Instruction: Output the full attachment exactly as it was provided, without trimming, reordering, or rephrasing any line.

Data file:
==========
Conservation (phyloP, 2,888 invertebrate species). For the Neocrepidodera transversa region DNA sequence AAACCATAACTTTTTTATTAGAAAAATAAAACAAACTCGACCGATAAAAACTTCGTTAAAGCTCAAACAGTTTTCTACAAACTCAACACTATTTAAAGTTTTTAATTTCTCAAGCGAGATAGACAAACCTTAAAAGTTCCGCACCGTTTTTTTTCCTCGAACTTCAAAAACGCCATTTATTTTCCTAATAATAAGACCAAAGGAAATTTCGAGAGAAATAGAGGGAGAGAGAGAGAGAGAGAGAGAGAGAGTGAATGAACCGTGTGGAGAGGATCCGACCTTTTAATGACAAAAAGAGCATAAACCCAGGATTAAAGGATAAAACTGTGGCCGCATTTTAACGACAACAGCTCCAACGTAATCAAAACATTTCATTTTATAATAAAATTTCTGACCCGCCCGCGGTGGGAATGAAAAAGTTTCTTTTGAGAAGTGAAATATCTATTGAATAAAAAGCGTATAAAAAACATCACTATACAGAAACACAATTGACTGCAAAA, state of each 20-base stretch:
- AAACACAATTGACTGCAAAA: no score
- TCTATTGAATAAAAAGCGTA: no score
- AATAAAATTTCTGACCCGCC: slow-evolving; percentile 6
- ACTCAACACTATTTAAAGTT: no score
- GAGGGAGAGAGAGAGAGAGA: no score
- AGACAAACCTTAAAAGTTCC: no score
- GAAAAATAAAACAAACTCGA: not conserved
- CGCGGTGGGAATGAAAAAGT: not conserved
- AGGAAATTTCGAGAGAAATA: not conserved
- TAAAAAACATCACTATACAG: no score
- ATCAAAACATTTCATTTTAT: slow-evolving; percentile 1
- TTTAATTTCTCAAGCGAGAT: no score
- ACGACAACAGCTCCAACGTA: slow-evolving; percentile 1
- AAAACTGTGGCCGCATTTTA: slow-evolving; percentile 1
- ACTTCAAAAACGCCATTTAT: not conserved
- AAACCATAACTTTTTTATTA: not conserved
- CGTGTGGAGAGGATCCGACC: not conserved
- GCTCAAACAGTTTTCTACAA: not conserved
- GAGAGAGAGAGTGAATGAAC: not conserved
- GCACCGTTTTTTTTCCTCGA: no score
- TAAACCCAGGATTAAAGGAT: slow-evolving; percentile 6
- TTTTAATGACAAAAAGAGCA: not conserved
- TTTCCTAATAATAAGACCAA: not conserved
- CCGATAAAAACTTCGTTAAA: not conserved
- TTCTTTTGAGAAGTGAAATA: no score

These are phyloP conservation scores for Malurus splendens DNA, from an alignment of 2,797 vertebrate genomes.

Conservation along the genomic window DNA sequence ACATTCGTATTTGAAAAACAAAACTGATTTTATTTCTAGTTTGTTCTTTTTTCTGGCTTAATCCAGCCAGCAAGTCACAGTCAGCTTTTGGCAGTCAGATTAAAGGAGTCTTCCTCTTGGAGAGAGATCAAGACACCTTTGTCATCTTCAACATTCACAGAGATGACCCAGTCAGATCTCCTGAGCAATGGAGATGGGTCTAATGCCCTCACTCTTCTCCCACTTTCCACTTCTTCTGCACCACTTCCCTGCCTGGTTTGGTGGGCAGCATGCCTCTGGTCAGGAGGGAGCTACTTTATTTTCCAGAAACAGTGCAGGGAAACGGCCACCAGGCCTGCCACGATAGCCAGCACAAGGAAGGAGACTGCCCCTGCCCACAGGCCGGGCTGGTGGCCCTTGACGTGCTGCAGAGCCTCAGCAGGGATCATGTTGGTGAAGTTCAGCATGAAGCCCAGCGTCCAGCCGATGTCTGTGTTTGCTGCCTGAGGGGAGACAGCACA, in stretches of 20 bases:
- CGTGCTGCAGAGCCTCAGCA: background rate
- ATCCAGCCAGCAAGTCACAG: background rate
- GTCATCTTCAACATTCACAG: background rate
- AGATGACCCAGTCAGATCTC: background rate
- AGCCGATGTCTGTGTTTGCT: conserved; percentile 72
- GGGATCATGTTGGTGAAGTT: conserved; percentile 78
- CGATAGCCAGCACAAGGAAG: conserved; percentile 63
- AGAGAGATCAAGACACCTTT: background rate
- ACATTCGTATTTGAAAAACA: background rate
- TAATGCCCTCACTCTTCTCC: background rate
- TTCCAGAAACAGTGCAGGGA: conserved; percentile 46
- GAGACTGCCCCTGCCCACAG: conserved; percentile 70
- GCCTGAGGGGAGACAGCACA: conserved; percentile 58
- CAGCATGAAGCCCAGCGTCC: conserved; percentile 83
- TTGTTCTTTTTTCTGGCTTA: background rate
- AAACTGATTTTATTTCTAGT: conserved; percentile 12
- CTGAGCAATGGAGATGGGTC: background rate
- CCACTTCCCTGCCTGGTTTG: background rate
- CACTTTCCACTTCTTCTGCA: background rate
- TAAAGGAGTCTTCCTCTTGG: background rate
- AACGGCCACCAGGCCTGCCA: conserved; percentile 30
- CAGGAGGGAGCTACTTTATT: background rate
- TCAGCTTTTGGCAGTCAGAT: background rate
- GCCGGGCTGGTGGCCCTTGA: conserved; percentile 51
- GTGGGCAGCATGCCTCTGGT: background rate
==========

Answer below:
Conservation (phyloP, 2,888 invertebrate species). For the Neocrepidodera transversa region DNA sequence AAACCATAACTTTTTTATTAGAAAAATAAAACAAACTCGACCGATAAAAACTTCGTTAAAGCTCAAACAGTTTTCTACAAACTCAACACTATTTAAAGTTTTTAATTTCTCAAGCGAGATAGACAAACCTTAAAAGTTCCGCACCGTTTTTTTTCCTCGAACTTCAAAAACGCCATTTATTTTCCTAATAATAAGACCAAAGGAAATTTCGAGAGAAATAGAGGGAGAGAGAGAGAGAGAGAGAGAGAGAGTGAATGAACCGTGTGGAGAGGATCCGACCTTTTAATGACAAAAAGAGCATAAACCCAGGATTAAAGGATAAAACTGTGGCCGCATTTTAACGACAACAGCTCCAACGTAATCAAAACATTTCATTTTATAATAAAATTTCTGACCCGCCCGCGGTGGGAATGAAAAAGTTTCTTTTGAGAAGTGAAATATCTATTGAATAAAAAGCGTATAAAAAACATCACTATACAGAAACACAATTGACTGCAAAA, state of each 20-base stretch:
- AAACACAATTGACTGCAAAA: no score
- TCTATTGAATAAAAAGCGTA: no score
- AATAAAATTTCTGACCCGCC: slow-evolving; percentile 6
- ACTCAACACTATTTAAAGTT: no score
- GAGGGAGAGAGAGAGAGAGA: no score
- AGACAAACCTTAAAAGTTCC: no score
- GAAAAATAAAACAAACTCGA: not conserved
- CGCGGTGGGAATGAAAAAGT: not conserved
- AGGAAATTTCGAGAGAAATA: not conserved
- TAAAAAACATCACTATACAG: no score
- ATCAAAACATTTCATTTTAT: slow-evolving; percentile 1
- TTTAATTTCTCAAGCGAGAT: no score
- ACGACAACAGCTCCAACGTA: slow-evolving; percentile 1
- AAAACTGTGGCCGCATTTTA: slow-evolving; percentile 1
- ACTTCAAAAACGCCATTTAT: not conserved
- AAACCATAACTTTTTTATTA: not conserved
- CGTGTGGAGAGGATCCGACC: not conserved
- GCTCAAACAGTTTTCTACAA: not conserved
- GAGAGAGAGAGTGAATGAAC: not conserved
- GCACCGTTTTTTTTCCTCGA: no score
- TAAACCCAGGATTAAAGGAT: slow-evolving; percentile 6
- TTTTAATGACAAAAAGAGCA: not conserved
- TTTCCTAATAATAAGACCAA: not conserved
- CCGATAAAAACTTCGTTAAA: not conserved
- TTCTTTTGAGAAGTGAAATA: no score

These are phyloP conservation scores for Malurus splendens DNA, from an alignment of 2,797 vertebrate genomes.

Conservation along the genomic window DNA sequence ACATTCGTATTTGAAAAACAAAACTGATTTTATTTCTAGTTTGTTCTTTTTTCTGGCTTAATCCAGCCAGCAAGTCACAGTCAGCTTTTGGCAGTCAGATTAAAGGAGTCTTCCTCTTGGAGAGAGATCAAGACACCTTTGTCATCTTCAACATTCACAGAGATGACCCAGTCAGATCTCCTGAGCAATGGAGATGGGTCTAATGCCCTCACTCTTCTCCCACTTTCCACTTCTTCTGCACCACTTCCCTGCCTGGTTTGGTGGGCAGCATGCCTCTGGTCAGGAGGGAGCTACTTTATTTTCCAGAAACAGTGCAGGGAAACGGCCACCAGGCCTGCCACGATAGCCAGCACAAGGAAGGAGACTGCCCCTGCCCACAGGCCGGGCTGGTGGCCCTTGACGTGCTGCAGAGCCTCAGCAGGGATCATGTTGGTGAAGTTCAGCATGAAGCCCAGCGTCCAGCCGATGTCTGTGTTTGCTGCCTGAGGGGAGACAGCACA, in stretches of 20 bases:
- CGTGCTGCAGAGCCTCAGCA: background rate
- ATCCAGCCAGCAAGTCACAG: background rate
- GTCATCTTCAACATTCACAG: background rate
- AGATGACCCAGTCAGATCTC: background rate
- AGCCGATGTCTGTGTTTGCT: conserved; percentile 72
- GGGATCATGTTGGTGAAGTT: conserved; percentile 78
- CGATAGCCAGCACAAGGAAG: conserved; percentile 63
- AGAGAGATCAAGACACCTTT: background rate
- ACATTCGTATTTGAAAAACA: background rate
- TAATGCCCTCACTCTTCTCC: background rate
- TTCCAGAAACAGTGCAGGGA: conserved; percentile 46
- GAGACTGCCCCTGCCCACAG: conserved; percentile 70
- GCCTGAGGGGAGACAGCACA: conserved; percentile 58
- CAGCATGAAGCCCAGCGTCC: conserved; percentile 83
- TTGTTCTTTTTTCTGGCTTA: background rate
- AAACTGATTTTATTTCTAGT: conserved; percentile 12
- CTGAGCAATGGAGATGGGTC: background rate
- CCACTTCCCTGCCTGGTTTG: background rate
- CACTTTCCACTTCTTCTGCA: background rate
- TAAAGGAGTCTTCCTCTTGG: background rate
- AACGGCCACCAGGCCTGCCA: conserved; percentile 30
- CAGGAGGGAGCTACTTTATT: background rate
- TCAGCTTTTGGCAGTCAGAT: background rate
- GCCGGGCTGGTGGCCCTTGA: conserved; percentile 51
- GTGGGCAGCATGCCTCTGGT: background rate